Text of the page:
The world wide web

The Web allows you to access most types of information on the Internet through a browser.

One of the main features of the Web is the ability to quickly link to other related information. The Web contains information beyond plain text, including sounds, images and video. We are talking here about public domain Web resources. The Web also provides access to many printed sources of the types mentioned before, e.g. on-line versions of printed journals and technical reports, even books.

Some information is only available via the web and is not permanent: tomorrow’s version may be different from today’s, it may move to another cyber-address, or it may even disappear. It is often difficult to determine the author or even a correct title. These are commonly known as "web pages". These are:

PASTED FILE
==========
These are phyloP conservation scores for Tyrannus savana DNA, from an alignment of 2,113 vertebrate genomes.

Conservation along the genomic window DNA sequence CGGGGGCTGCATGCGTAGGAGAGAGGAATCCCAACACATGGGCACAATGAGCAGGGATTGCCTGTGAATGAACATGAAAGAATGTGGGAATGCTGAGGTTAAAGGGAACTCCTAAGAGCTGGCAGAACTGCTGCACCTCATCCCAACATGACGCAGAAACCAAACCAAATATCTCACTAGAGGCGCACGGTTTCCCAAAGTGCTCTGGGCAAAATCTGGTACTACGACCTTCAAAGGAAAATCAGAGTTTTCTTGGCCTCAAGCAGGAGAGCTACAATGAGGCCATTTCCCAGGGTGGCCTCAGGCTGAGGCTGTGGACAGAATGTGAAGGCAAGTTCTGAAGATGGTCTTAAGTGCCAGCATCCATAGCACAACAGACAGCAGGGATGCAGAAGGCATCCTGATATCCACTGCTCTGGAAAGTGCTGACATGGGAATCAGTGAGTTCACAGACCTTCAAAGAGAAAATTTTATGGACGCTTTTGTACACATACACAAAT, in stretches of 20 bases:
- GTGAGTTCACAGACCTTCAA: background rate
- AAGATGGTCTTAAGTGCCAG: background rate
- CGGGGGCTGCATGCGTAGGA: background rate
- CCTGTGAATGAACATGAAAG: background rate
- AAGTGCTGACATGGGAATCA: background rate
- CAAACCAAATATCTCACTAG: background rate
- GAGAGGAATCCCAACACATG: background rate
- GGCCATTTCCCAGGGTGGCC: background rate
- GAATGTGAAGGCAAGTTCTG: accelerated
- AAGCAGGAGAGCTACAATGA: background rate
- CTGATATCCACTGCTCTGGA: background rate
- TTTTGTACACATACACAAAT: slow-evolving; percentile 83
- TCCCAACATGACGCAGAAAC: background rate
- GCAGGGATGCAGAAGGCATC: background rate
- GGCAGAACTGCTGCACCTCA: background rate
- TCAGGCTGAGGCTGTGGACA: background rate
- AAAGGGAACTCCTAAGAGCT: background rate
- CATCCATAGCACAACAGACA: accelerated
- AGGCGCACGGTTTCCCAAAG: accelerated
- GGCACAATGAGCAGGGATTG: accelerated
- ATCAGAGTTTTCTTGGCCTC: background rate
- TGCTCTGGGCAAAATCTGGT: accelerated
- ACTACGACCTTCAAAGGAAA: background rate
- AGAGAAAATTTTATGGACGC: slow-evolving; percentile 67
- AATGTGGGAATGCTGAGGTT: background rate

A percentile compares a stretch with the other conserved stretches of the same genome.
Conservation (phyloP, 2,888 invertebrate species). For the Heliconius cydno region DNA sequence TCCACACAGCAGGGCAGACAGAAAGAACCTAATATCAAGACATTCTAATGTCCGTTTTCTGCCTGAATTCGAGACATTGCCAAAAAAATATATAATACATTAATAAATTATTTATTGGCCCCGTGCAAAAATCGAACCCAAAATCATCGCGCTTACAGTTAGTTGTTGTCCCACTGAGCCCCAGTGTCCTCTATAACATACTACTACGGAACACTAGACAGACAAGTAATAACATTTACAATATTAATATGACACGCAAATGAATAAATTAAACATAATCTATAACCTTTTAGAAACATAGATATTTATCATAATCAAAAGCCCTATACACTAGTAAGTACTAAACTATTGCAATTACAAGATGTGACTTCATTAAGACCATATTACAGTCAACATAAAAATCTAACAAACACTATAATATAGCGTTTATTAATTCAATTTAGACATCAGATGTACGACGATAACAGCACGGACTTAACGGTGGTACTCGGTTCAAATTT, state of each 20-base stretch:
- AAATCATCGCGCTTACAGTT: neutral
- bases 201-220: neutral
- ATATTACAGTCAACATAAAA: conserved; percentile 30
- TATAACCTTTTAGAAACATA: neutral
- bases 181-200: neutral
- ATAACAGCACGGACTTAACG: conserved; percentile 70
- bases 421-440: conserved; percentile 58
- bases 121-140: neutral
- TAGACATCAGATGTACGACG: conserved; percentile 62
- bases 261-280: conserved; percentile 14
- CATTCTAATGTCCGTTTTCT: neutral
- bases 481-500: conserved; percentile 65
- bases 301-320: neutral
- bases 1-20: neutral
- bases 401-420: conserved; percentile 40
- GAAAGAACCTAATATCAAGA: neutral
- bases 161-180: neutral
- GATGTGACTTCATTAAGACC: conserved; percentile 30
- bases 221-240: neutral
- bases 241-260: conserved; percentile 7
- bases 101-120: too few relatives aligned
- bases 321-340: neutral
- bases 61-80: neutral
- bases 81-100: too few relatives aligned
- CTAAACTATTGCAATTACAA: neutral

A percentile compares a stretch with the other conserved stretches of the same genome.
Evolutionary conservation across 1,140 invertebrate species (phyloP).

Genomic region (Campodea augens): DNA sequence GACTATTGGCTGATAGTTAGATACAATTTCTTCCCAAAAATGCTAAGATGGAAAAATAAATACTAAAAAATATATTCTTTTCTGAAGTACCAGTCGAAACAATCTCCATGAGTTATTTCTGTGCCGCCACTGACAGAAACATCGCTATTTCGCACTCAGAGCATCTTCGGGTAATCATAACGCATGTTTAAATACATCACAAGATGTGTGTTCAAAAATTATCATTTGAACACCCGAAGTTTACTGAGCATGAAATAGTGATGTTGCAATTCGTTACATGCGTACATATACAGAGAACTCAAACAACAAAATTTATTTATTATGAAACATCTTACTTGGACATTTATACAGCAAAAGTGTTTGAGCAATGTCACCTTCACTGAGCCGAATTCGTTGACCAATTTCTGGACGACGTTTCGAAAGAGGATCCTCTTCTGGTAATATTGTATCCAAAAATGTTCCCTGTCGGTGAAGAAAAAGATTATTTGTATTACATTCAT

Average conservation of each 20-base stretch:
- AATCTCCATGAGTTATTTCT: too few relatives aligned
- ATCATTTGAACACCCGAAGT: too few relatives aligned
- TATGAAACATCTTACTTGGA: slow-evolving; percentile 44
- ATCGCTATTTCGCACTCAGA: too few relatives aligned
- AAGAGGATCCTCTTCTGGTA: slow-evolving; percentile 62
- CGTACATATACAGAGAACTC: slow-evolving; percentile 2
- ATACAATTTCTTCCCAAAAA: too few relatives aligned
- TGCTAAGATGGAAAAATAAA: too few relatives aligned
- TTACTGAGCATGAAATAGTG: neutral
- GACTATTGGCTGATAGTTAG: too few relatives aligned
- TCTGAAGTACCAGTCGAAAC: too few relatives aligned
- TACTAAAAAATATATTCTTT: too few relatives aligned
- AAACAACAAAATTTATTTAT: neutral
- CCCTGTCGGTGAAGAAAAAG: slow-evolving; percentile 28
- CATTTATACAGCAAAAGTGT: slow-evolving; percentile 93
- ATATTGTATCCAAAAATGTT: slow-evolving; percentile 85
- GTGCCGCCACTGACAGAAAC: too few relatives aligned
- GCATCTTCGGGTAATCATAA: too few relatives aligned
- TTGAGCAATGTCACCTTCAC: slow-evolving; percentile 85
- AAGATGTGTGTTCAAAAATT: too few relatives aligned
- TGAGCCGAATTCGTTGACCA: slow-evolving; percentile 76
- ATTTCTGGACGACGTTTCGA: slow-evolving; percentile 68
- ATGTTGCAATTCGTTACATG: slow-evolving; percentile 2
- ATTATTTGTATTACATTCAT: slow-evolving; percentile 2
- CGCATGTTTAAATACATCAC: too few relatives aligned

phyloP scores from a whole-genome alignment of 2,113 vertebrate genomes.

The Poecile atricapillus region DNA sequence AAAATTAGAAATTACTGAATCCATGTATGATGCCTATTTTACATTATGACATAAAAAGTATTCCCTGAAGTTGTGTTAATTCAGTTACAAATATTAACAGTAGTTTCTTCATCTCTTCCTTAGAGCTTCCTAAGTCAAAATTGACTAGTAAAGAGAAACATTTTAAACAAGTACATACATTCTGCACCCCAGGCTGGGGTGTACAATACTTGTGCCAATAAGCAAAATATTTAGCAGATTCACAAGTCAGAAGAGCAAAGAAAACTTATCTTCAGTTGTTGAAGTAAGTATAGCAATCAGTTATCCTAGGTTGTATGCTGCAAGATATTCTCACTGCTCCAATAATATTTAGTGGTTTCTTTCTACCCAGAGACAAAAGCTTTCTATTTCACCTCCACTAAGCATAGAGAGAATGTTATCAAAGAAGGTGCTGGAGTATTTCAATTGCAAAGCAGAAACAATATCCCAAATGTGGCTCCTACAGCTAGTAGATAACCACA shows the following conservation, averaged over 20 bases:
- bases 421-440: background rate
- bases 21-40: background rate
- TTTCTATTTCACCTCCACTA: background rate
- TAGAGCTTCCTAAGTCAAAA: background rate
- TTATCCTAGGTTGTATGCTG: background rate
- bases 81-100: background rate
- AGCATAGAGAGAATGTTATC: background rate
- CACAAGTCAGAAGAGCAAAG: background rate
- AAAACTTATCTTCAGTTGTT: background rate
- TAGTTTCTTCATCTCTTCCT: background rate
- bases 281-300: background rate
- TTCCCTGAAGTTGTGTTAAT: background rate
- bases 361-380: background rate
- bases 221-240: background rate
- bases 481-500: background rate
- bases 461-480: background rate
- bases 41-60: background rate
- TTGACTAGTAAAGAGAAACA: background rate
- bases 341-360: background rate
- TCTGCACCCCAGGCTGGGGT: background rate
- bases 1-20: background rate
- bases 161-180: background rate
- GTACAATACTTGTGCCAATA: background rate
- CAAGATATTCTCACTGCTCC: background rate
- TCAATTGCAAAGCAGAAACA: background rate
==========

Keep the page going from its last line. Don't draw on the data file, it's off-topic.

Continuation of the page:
• not peer-reviewed;
  • not permanent;
  • not 'published' in the traditional sense

You may use the web:

  • to find current news and information.
  • to link to information provided by the library over the Internet.
  • to find information about companies.
  • to find information from all levels of government.
  • to find both expert and popular opinions.

Examples of web addresses: